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New Terra Farm News -- Factoids of Interest to the organic foodie
November 06, 2009
Friday, November 6, 2009
Written & Published by Scott Kelland
Written at New Terra Farm
13510 County Rd 15
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Stuff in this issue: (WARNING!! This is a l-o-n-g one!)
1. Opening Notes
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CHICKENS! I've got about a twenty chickens left unsold from the new batch, available in a couple weeks. $3.75/lb, about a 5-lb average size, if you want a couple or three let me know, this is the last batch of the season.
1. Opening NotesWell, it was not a spectacular season for growers in Eastern Ontario in this year. You may recall that July set records for being the coldest and wettest on record. This has the effect of slowing down growth, and making the weeds and diseases`particularly hard to deal with.
I even know one or two growers that are thinking about 'hanging up their hoes' i.e. giving up market gardening and just raising animals on their small farms. The challenges of the climate and the bugs and the weeds were just too much for them.
I know another grower (she has been in the business a LONG time) who is reducing her market garden by about half next year. She is going to run cover crops on the other half all season, in an effort to reduce the weed and disease pressure, and restore balance in her garden.
Rest assured WE are not giving up, we will be back next year, although we are going to dramatically change how we manage our garden, and in fact change the focus of our farm somewhat (see more about our plans later in this issue.)
As always, I want to express my gratitude for the folks who supported us this year. This has been two pretty crappy growing seasons in a row, and while this one was better than last year, we still didn't produce nearly as much as we planned. So thanks for sticking by us, we appreciate your support for us and for local food.
Scott & Suzie
2. 2009 in review and plans for 2010In wrapping up 2009 I want to start with the good news (and there was some, despite a less than stellar season). We started deliveries 2 weeks earlier than last season, and kept producing 2 weeks later. This was mostly due (he said modestly) to some improved planning on our part.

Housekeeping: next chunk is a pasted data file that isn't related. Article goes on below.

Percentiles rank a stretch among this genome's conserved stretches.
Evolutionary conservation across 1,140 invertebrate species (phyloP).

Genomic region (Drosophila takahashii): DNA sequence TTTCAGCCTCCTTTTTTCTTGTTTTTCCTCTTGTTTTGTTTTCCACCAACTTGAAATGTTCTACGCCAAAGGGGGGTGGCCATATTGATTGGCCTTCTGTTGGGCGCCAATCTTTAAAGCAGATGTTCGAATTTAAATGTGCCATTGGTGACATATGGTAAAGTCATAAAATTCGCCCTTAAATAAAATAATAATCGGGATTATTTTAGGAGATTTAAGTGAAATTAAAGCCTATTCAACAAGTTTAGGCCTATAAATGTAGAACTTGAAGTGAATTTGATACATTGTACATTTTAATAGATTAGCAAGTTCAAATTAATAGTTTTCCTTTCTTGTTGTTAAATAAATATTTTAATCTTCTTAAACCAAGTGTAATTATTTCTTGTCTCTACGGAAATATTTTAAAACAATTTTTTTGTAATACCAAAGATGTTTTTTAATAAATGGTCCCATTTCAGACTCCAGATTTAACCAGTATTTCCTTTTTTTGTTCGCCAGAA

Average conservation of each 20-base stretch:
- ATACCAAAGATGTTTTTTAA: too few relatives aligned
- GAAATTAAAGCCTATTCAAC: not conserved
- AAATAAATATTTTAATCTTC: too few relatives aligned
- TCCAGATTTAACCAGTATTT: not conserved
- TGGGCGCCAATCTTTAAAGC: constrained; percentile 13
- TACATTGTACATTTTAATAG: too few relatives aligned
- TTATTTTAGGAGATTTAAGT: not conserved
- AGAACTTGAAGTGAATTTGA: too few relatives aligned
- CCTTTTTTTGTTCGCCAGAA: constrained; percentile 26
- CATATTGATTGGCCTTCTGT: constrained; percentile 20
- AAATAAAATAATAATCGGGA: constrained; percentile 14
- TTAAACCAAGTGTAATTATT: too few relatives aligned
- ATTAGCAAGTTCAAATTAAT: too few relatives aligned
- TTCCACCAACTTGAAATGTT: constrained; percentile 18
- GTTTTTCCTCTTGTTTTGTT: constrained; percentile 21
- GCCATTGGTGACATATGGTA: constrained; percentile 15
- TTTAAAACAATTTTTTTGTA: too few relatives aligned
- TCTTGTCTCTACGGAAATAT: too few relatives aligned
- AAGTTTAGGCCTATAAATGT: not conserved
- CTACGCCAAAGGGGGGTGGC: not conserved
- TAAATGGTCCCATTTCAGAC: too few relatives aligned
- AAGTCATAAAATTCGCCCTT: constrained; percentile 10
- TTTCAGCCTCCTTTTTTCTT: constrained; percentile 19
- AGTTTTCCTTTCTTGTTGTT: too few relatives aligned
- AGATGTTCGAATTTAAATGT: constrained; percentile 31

You may know the saying 'good judgment comes from experience; experience comes from bad judgment'! Well, 2008 was our year to learn from experience. We learned to start more 'back-up' plants; we had another planting of tomatoes, pepper, summer squash and cukes ready when the first ones were suffering from the weather and blight.
We were actually one of the few growers around with sweet peppers at all, even though the yields were not high. We spoke to several growers who lost their entire crop of sweet peppers.
The same was true of garlic; we were able to salvage about half our crop, while a couple neighbouring farmers were completely wiped out by bugs and bad weather (garlic, like onions, does not like 'wet feet').
We were able to save some garlic because we monitored it every day, and harvested it as soon as it looked threatened by the wet conditions.
Our first early planting of snap beans was a total wipe out, but we had more plantings coming along, so generally had a reasonable quantity available for delivery. The experiment of planting one variety very late (end-July) worked even better than we expected; these plants started producing beans in less than six weeks. So now we know how late in the season we can go to help stretch out the fall harvests.